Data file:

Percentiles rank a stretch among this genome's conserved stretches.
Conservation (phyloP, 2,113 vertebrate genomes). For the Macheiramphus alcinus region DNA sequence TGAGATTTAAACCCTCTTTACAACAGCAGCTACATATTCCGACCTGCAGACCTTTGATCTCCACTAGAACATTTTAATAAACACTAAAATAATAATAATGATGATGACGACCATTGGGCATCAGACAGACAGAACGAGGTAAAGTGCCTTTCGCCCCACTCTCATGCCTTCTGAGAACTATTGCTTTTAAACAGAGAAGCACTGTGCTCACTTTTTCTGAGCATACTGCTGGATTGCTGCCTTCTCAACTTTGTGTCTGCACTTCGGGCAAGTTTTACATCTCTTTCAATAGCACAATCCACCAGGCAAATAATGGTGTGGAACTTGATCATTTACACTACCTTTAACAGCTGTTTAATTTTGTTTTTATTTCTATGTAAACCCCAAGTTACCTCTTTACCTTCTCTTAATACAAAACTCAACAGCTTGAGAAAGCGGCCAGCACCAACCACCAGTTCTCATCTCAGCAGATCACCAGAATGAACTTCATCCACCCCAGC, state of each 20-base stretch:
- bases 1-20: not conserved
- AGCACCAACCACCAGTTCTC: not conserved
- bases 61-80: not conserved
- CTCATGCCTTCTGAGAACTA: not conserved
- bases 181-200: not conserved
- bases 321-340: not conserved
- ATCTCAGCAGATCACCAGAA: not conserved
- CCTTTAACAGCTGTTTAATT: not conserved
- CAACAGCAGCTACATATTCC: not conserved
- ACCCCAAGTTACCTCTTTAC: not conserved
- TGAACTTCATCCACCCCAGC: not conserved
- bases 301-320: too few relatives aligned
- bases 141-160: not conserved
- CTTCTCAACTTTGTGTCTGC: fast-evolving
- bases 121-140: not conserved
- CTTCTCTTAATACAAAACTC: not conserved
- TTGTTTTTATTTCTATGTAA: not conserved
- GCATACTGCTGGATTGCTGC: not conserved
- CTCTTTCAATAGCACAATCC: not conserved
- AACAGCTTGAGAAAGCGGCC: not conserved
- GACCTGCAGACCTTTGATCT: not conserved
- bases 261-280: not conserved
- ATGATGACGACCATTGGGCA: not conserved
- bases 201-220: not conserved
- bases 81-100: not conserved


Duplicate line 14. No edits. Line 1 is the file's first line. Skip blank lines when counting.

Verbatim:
- bases 301-320: too few relatives aligned